Arrays

A tutorial by Andrew Barber aka Chronic

Whatís an array? Basically an array is a variable that can hold more than one value each kept in its own index.

To put it in simple terms, if you think of an array as a spread sheet... the variable is the spread sheets name, the index(s) are the columns/rows.

Arrays (in Game Maker) come in two kinds, a normal 1D array... and a 2D array.


1D Arrays

Ok, back that spread sheet metaphor, imaging a spread sheet with only one column, and a lot of rows (there is a max limit of 32000 rows), but instead of the common ABC123 labelling for the each cell, they are all numbers starting from 0... A bit like the picture below.


Lets call this table, "player_info", and we'll use it hold information like, name, lives, and health.

Ok, I hope your following this so far, because now Iím going to explain this in array terms, instead of spread sheets.

In Game Maker... 1D arrays are written like this...

name[index]

The "name" is the variable name; the "index" is the number,

So for us it could read...

player_info[0]

Now back to the spread sheet... Below I have filled in the table with some info about the player, on the right is how it would look in GML.


Itís a little simpler to understand with a visual aid such as a spread sheet... right?

That should cover enough of 1D arrays for you, now that you know 1D, 2D arrays should be simple for you to understand... well thatís only if you've followed me so far.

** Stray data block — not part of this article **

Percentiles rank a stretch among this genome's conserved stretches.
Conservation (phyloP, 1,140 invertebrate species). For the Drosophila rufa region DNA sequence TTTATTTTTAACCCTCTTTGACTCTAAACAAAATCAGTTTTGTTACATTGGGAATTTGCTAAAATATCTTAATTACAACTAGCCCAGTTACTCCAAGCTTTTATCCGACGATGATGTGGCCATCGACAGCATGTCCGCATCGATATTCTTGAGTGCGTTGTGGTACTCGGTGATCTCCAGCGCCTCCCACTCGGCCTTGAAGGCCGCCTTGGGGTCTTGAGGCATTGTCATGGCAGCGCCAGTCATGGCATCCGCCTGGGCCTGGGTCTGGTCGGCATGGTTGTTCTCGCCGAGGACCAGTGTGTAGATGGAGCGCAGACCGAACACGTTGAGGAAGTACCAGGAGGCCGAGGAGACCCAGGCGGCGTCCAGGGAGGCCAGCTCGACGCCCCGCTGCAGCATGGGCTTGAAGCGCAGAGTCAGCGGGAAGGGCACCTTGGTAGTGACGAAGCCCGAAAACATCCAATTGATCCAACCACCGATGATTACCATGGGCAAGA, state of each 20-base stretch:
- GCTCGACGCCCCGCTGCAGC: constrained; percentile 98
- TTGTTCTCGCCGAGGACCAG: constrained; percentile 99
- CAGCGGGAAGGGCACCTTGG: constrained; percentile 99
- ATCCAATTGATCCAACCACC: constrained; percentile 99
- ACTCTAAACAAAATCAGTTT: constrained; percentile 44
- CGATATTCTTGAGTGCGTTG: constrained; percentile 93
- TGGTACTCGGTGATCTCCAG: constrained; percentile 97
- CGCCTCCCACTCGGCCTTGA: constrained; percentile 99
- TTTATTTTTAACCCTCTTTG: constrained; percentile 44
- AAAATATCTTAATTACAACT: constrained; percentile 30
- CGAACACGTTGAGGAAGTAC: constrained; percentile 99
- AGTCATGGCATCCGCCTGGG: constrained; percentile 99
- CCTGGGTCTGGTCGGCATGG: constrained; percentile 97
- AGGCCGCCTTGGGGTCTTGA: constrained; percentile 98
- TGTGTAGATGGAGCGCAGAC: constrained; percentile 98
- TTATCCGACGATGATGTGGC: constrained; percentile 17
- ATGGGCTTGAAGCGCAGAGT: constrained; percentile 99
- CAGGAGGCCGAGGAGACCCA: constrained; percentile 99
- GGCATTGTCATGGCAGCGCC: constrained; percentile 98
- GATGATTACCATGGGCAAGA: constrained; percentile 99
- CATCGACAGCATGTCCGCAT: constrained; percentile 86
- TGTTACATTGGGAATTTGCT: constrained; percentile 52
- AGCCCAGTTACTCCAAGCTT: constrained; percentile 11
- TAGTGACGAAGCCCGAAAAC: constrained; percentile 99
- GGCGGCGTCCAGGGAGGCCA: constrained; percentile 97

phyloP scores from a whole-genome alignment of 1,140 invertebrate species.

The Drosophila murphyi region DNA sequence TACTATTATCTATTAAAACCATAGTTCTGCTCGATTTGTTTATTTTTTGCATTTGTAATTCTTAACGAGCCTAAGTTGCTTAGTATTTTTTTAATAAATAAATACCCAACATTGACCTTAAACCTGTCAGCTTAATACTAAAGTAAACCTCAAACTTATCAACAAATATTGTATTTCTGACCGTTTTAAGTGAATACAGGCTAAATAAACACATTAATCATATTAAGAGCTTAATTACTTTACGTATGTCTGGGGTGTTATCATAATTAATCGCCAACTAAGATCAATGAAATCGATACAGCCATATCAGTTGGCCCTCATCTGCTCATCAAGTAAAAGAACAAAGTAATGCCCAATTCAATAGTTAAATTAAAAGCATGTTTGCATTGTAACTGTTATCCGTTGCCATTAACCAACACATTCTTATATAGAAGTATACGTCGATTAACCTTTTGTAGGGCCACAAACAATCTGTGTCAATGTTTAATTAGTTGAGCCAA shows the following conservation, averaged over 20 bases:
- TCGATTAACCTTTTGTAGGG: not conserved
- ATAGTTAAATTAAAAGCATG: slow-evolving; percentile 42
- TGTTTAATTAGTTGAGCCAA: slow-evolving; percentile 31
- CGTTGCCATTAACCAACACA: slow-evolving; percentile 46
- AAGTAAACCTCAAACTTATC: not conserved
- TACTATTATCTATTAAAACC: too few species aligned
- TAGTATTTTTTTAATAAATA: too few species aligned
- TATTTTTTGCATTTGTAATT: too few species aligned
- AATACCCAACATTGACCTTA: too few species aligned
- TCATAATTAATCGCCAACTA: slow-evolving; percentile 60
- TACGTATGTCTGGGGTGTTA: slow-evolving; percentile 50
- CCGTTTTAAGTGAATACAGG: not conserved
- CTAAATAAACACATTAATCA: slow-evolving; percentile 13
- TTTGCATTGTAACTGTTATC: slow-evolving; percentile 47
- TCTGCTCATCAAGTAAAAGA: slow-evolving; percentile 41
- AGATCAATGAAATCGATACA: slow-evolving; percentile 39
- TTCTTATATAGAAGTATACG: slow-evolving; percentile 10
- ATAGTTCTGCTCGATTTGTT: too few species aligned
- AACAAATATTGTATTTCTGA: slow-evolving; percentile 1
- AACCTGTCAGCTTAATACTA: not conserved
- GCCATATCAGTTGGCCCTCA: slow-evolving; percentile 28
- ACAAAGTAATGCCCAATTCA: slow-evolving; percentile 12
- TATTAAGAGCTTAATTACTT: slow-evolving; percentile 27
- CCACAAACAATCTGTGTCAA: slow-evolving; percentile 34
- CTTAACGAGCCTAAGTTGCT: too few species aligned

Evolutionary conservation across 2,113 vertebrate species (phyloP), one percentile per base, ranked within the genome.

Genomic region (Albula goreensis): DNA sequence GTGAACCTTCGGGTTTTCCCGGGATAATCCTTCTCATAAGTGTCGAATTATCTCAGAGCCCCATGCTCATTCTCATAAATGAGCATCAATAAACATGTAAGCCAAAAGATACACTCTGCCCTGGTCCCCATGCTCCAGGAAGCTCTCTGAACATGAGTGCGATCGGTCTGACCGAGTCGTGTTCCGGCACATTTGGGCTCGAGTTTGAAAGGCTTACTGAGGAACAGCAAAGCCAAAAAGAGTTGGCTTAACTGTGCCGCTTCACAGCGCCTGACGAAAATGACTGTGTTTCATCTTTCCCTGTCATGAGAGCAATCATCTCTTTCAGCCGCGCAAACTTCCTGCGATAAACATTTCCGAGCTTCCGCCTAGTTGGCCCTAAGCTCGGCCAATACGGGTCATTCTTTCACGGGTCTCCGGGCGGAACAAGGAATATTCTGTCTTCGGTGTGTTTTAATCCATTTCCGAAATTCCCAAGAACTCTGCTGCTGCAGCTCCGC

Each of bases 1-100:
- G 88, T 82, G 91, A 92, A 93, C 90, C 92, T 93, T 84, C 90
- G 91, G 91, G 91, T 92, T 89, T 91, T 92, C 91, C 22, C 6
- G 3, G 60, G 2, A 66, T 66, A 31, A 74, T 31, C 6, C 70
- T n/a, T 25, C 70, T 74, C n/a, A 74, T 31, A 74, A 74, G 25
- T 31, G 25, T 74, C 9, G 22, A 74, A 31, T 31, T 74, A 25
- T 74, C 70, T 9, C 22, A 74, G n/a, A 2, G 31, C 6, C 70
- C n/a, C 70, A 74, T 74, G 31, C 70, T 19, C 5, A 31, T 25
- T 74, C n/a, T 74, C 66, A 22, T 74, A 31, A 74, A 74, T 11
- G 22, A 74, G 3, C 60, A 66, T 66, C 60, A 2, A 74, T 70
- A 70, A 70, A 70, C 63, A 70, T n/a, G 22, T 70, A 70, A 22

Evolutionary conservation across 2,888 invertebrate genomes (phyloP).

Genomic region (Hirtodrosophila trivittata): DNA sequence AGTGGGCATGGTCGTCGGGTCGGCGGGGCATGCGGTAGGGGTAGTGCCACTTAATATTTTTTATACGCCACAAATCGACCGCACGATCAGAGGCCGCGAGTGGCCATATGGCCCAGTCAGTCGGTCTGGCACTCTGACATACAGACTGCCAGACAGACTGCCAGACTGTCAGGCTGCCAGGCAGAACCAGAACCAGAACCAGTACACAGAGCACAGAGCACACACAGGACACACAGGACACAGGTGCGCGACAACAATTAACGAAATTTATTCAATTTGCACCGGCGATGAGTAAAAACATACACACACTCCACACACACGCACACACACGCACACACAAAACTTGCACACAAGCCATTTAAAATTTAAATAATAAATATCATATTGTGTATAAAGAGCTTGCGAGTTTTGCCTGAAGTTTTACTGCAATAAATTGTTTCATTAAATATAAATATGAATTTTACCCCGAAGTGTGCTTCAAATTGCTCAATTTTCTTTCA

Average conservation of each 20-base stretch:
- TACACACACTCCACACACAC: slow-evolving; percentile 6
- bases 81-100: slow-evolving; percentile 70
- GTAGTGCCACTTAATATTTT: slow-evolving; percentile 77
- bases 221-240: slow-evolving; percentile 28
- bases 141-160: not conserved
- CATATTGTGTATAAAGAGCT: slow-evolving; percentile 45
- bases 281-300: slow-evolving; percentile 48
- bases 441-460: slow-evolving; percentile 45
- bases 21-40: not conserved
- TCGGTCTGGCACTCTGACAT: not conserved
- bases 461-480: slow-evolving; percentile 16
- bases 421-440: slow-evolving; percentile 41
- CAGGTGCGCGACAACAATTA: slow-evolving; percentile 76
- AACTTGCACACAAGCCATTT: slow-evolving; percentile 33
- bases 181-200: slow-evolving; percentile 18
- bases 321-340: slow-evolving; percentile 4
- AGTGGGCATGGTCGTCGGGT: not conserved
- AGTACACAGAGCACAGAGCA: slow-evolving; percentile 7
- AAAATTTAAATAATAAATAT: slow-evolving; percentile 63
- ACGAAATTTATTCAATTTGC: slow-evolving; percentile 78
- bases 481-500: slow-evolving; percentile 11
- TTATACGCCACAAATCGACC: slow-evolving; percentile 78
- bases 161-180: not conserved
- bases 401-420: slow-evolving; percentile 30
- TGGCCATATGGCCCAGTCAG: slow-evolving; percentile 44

2D Arrays

Just like in 1D arrays, think of the spread sheet, except this time it has more than one column, but for this tutorial we'll only use 3 (0,1,2).

We'll use this array this time for 3 players, again called player_info:


In Game Maker... 2D arrays are written like this...

name[index,index]

The "name" is the variable name; the "index" is the number

So for us it could read...

player_info[0,0]

Here's the table filled in with some example info, like in the 1D example, we'll use name, lives and health.


In GML, it would look like this...

player_info[0,0] = "Chronic"
player_info[0,1] = 4
player_info[0,2] = 100

player_info[1,0] = "Bluntman"
player_info[1,1] = 5
player_info[1,2] = 47

player_info[2,0] = "Zod"
player_info[2,1] = 2
player_info[2,2] = 106

Reading from Arrays

Reading from an array is like reading from a normal variable, except you need to give the index(es) for the value your after..

draw_text(x,y,player_info[0]);

You could also use a for loop.. but don't forget to use string() if the array has "real" values as well as "string" values.

for (j=0; j<=2; j+=1) {
  draw_text(x,y+(16*j),string(player_info[j]))
}

The for loop would be a little different for a 2D array though.

for (j=0; j<=2; j+=1) {
  for (t=0; t<=2; t+=1) {
    draw_text(x+(60*j),y+(16*t),string(player_info[j,t]))
  }
}

I hope this tutorial has helped you understand arrays a little better than you did before reading.